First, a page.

Such being the standard of skill and care required of a physician, it follows that jurors, in the exercise of their mere lay knowledge, cannot determine whether a physician has complied with the standard referred to. As stated in Kaster v. Woodson, supra, "The courts and juries are not supposed to be conversant with what is peculiar with the science and practice of the profession of medicine and surgery. Such has been the law in all civilized nations since in his Politics, Aristotle wrote: `As a physician ought to be judged by the physicians, so ought man to be judged by their peers.'" In Kootsey v. Lewis, supra, at page 513 of 126 S.W.2d, it was said: "it is incumbent upon Lewis (the plaintiff in a malpractice suit) in order to recover from Dr. Kootsey in addition to showing the treatment given by Dr. Kootsey was negligence, to show by expert evidence that such negligence was a proximate cause of his injury — in a word, that the negligent manner of treatment caused the infection which necessitated the amputation of the hand." (Citing authorities.) (Emphasis supplied.)
Bearing the above stated rules in mind, it will be seen when we come to examine plaintiffs' evidence in this case, that the same was sufficient to have gone to the jury on the issue of whether or not the defendant was guilty of negligence but was not sufficient to go to the jury on the issue of whether said negligence was the proximate cause of the paralysis. This, because there was medical or expert testimony from which it could have been inferred by the jury that the defendant was guilty of negligence (indeed, as will hereafter be seen this could have been inferred from the defendant's own testimony) but there was no medical or expert testimony from which it could be legitimately inferred by a jury that the same was the proximate cause of the paralysis of the arm. Without such evidence the issue of proximate cause was not raised for the jury. The pertinent and controlling evidence stated most strongly in favor of plaintiffs was as follows:
On the afternoon of July 16, 1941, when Harry Bowles was four years old and while he was playing piggy-back with his sister, who was about a year older, he fell about a distance of 2 feet and fractured his left arm just above the elbow. His mother took him to the hospital where she was referred to defendant. The defendant had the arm X-rayed and had the child kept under the influence of an anesthetic for about an hour while defendant reduced the fracture and set the arm. Defendant bound the arm in a "fully flexed" position with a tight bandage, that is, the left arm was bent so that the forearm was brought as far as it could go against the upper arm and then taped into a cone-shaped position.
The boy's mother left the hospital with him about 7:30 P.M. July 16, 1941. The boy's father who had not been called from his work, got home that night about 10:15 and then he and his wife examined the child and found the child's hand was blue and ice cold. Mrs. Bowles then phoned the defendant telling him the boy's hand was awfully blue and ice cold and she asked the defendant if the bandage could not be too tight because the hand was so cold. But the defendant instructed Mrs. Bowles that the hand was alright and not to worry about it, but to bring the boy in for examination the next day.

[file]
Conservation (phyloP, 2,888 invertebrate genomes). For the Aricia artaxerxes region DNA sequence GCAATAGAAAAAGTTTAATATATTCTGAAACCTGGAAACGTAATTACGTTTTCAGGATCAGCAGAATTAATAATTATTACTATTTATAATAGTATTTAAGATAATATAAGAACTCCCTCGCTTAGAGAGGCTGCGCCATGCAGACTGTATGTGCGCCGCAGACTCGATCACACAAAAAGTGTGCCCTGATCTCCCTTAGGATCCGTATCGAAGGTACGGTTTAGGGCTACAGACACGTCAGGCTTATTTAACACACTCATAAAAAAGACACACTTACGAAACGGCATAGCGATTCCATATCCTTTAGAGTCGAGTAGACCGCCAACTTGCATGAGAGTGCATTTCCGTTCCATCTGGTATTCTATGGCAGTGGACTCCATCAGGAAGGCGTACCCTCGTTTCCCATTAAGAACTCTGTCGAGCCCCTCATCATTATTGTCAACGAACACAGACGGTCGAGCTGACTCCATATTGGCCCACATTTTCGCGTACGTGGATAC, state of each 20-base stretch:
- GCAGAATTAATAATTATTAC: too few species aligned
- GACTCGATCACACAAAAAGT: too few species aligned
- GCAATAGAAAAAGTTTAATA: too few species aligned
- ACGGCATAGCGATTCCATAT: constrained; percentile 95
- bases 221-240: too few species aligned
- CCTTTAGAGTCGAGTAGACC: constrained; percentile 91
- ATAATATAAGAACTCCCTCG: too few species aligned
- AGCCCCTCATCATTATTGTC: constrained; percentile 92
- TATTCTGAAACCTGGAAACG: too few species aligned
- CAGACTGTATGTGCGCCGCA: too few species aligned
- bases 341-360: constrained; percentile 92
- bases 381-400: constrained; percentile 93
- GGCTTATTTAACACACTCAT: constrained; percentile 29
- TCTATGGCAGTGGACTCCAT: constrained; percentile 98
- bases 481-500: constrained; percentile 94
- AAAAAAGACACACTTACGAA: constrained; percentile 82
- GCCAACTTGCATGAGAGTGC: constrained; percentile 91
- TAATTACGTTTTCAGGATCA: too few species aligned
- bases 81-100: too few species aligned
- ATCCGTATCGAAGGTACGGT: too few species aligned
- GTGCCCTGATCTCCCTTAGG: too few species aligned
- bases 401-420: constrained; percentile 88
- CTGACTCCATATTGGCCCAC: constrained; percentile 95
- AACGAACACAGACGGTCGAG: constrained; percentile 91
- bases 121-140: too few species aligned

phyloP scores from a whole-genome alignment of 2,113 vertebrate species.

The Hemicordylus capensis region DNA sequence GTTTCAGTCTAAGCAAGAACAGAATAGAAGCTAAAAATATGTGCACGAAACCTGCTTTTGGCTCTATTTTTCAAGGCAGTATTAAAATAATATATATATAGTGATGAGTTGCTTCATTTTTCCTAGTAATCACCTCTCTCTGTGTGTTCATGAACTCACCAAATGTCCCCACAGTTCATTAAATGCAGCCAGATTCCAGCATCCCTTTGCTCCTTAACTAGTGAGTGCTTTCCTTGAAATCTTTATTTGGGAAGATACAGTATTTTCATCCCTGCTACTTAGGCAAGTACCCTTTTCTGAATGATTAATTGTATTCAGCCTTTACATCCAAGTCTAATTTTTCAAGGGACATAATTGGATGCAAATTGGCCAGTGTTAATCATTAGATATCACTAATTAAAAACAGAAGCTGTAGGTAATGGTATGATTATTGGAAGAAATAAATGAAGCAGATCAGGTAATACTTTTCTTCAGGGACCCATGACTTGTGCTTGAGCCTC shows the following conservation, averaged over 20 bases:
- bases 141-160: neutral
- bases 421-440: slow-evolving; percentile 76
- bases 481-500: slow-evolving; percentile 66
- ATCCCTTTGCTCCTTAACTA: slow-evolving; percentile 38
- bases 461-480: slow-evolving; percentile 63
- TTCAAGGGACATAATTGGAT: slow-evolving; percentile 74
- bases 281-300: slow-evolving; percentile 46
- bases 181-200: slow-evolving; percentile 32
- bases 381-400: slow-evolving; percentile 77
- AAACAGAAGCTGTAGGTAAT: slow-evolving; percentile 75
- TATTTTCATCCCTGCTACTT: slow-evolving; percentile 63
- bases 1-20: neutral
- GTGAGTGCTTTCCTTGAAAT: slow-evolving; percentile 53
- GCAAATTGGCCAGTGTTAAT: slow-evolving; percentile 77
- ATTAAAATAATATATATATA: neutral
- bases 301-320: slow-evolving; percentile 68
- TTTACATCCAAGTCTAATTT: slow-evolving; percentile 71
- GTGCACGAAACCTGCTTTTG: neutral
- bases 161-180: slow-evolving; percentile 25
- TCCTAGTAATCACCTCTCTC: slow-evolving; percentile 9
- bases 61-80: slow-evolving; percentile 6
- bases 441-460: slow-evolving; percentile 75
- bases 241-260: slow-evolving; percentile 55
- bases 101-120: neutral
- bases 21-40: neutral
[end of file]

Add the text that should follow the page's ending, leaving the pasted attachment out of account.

The next day when the boy's parents took him to defendant's office, Mrs. Bowles asked the defendant about the hand being so cold and blue and defendant said he thought the bandage was too tight and "snipped it a little on both sides." Thereafter, the boy's parents took him to see defendant every day for the first week and about twice a week thereafter until August 21, 1941. About two weeks after the arm was fractured, Mrs. Bowles asked the defendant why the boy was not able to move his fingers and why his hand looked sort of blue, but was told there was nothing wrong with the hand. But on August 21, 1941, Mrs. Bowles again called defendant's attention to the boy's fingers. The defendant then asked her if the boy hadn't been able to move his fingers and the mother told him "no," and that she thought defendant knew. The defendant then said something had gone wrong, that it looked as if there had been some sort of nerve injury and called in Dr. Bloom, a bone specialist.
The expert evidence from which the jury could have inferred negligence in treatment on the part of the defendant was developed by plaintiffs in examining the defendant whom they called to the witness stand. In order to understand the legal effect of such evidence, it is first necessary to give the evidence leading up thereto. The following questions were put by plaintiff's attorney and the answers thereto were made by defendant:
"Q. On page 610 of your text, * * * that is Key and Conwell on Fractures, Dislocations and Sprains, third edition, there appears this statement. `In a typical case there is a history of a fracture usually at the elbow, in which has been treated by tight splints, bandages or casts and which intense pain and swelling has followed the treatment. As a rule the contracture is not noted early, but becomes evident after the dressings have been removed and continues to progress over a period of months and may reach such a degree that the strongly flexed fingers press the palm of the hand and cause pressure sores.' Do you agree with that? A. Yes, assuming that a too tight cast has been applied. * * *."
"Q. Do you agree with this statement: `The dressing may not have been too tight when it was applied but the arm may have continued to swell and causes it to be too tight later. Consequently no physician or surgeon should apply a Bolar splint or place an elbow in acute flexion unless he can see or get a reliable report on the patient from four to twelve hours later and unless he can recognize the symptoms of Volkmann's ischemic paralysis on sight or when they are reported to him.' Do you agree with that statement? A. Yes sir."